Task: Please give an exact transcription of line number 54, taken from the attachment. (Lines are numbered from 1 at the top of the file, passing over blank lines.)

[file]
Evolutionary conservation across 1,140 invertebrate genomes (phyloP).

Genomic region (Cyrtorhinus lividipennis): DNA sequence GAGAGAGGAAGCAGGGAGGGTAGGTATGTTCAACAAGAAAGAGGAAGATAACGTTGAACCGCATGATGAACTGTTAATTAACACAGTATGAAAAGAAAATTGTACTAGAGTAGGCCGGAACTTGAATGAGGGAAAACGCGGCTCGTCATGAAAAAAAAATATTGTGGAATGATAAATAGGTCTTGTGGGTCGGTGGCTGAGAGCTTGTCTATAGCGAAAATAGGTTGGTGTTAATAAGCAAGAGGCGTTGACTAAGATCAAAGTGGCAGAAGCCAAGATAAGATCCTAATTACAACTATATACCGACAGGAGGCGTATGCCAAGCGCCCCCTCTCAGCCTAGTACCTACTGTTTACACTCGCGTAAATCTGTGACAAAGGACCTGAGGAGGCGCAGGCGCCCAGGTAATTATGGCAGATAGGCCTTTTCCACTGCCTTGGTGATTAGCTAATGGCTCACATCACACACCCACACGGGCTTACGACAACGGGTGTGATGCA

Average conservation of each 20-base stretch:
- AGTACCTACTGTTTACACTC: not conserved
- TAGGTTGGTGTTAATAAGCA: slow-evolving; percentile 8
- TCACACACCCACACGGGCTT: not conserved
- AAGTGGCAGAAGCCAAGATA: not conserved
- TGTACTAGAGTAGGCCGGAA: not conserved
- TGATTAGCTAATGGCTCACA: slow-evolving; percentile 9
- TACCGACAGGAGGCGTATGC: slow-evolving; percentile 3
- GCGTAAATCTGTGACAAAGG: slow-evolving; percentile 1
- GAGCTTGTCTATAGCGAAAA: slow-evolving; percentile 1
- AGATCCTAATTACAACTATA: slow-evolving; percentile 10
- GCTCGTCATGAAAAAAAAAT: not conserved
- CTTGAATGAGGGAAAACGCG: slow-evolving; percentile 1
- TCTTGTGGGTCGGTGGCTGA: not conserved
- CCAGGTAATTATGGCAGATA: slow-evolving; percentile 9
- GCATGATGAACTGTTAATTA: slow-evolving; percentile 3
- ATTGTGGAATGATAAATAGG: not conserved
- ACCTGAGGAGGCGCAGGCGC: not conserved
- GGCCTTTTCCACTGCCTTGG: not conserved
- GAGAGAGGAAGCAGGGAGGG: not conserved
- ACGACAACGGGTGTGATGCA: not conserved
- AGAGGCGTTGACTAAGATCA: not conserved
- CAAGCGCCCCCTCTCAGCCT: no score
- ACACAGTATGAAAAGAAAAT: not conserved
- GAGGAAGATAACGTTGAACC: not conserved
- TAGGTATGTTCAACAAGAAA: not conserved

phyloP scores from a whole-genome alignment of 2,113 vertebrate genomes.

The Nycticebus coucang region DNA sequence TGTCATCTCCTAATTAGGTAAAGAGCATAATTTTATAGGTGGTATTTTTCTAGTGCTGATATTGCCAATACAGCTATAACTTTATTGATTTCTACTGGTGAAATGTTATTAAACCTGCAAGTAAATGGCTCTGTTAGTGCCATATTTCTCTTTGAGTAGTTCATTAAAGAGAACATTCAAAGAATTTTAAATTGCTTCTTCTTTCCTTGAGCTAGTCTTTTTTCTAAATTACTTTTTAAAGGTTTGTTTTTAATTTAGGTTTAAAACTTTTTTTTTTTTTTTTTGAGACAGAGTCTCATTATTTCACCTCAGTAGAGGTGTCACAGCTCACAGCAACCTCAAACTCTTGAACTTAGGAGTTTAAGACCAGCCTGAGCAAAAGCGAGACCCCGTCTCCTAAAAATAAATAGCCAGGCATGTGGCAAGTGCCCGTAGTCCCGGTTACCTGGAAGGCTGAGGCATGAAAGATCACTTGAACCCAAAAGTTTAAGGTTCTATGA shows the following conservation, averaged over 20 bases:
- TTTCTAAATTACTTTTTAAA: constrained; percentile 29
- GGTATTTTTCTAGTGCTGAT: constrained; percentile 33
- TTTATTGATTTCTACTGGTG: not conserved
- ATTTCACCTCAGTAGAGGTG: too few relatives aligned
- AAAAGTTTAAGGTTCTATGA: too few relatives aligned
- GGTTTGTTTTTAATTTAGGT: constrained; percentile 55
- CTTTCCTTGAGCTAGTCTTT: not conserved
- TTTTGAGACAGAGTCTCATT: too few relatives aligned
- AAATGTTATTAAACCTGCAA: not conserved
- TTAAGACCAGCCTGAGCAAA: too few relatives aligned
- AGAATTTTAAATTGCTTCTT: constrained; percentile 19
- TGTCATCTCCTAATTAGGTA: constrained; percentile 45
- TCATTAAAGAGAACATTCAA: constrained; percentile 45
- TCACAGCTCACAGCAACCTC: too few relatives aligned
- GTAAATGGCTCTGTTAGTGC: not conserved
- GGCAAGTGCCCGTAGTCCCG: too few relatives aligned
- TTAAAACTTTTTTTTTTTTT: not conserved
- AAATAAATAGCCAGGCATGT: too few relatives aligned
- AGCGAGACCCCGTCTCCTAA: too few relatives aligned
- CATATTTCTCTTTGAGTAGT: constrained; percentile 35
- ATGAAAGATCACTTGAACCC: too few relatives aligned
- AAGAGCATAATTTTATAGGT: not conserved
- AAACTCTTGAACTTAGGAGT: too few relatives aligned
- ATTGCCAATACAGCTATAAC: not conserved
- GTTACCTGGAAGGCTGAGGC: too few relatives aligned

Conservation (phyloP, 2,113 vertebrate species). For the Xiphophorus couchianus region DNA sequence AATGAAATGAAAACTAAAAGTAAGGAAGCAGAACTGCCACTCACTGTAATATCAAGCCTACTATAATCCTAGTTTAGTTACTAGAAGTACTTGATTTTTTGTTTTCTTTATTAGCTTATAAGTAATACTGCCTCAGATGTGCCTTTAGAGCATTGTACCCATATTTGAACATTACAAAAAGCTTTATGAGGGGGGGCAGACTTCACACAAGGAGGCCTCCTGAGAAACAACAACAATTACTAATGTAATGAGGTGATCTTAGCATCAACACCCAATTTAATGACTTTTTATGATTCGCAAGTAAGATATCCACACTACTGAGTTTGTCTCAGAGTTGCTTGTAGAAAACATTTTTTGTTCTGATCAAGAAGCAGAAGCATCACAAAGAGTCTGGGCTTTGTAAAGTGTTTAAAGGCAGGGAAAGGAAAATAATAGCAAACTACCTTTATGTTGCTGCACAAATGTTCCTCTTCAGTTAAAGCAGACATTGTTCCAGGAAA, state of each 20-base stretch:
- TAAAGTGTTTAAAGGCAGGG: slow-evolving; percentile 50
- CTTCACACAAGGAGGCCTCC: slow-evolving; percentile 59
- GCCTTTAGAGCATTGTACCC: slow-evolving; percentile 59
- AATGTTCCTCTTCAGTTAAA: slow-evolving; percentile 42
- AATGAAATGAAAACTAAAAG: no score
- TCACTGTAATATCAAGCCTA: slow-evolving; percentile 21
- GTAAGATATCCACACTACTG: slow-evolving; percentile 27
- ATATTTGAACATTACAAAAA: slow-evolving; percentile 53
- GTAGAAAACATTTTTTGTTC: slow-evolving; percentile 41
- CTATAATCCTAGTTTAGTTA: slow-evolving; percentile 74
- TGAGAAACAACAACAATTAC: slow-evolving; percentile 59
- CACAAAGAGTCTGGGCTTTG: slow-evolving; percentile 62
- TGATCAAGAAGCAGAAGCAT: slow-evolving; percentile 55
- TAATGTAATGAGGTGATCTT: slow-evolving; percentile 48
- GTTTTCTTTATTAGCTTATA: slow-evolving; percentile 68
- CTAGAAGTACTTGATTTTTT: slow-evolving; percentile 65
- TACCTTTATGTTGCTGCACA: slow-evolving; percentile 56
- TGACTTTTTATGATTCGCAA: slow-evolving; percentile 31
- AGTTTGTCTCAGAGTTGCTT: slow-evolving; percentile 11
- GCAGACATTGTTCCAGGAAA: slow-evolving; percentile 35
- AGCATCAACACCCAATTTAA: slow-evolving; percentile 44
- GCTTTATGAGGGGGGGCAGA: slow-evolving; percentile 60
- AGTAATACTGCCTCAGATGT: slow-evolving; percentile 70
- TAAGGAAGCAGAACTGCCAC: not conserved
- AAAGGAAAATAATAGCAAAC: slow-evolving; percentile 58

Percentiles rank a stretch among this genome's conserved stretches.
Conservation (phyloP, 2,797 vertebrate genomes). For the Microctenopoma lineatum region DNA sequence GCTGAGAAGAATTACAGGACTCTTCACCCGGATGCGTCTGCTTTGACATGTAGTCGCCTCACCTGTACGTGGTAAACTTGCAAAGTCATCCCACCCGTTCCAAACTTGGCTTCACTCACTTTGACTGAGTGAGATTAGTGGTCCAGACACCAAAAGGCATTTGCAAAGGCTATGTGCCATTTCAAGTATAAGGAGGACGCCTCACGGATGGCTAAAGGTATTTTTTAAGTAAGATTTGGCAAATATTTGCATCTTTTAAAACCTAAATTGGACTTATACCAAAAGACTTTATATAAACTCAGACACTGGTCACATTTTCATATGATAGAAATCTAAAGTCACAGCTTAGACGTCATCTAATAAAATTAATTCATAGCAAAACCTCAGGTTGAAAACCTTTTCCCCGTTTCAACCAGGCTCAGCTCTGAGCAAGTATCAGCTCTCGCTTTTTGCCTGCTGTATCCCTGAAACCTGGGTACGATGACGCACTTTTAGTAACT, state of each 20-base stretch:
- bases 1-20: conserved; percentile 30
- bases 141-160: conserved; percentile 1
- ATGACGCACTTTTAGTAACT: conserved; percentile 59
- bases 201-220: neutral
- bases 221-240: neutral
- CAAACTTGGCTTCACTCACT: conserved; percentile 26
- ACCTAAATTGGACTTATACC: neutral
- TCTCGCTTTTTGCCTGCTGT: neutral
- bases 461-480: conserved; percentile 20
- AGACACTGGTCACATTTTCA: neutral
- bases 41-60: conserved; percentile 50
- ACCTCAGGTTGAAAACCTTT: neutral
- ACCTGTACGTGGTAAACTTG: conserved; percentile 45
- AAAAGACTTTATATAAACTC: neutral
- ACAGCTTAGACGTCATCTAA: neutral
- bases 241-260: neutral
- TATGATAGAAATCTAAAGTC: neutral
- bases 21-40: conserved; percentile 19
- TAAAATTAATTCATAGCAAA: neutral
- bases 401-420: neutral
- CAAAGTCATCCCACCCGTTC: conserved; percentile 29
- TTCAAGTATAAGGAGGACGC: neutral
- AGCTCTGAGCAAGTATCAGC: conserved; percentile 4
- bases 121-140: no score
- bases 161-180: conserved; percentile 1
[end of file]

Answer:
- ATTGCCAATACAGCTATAAC: not conserved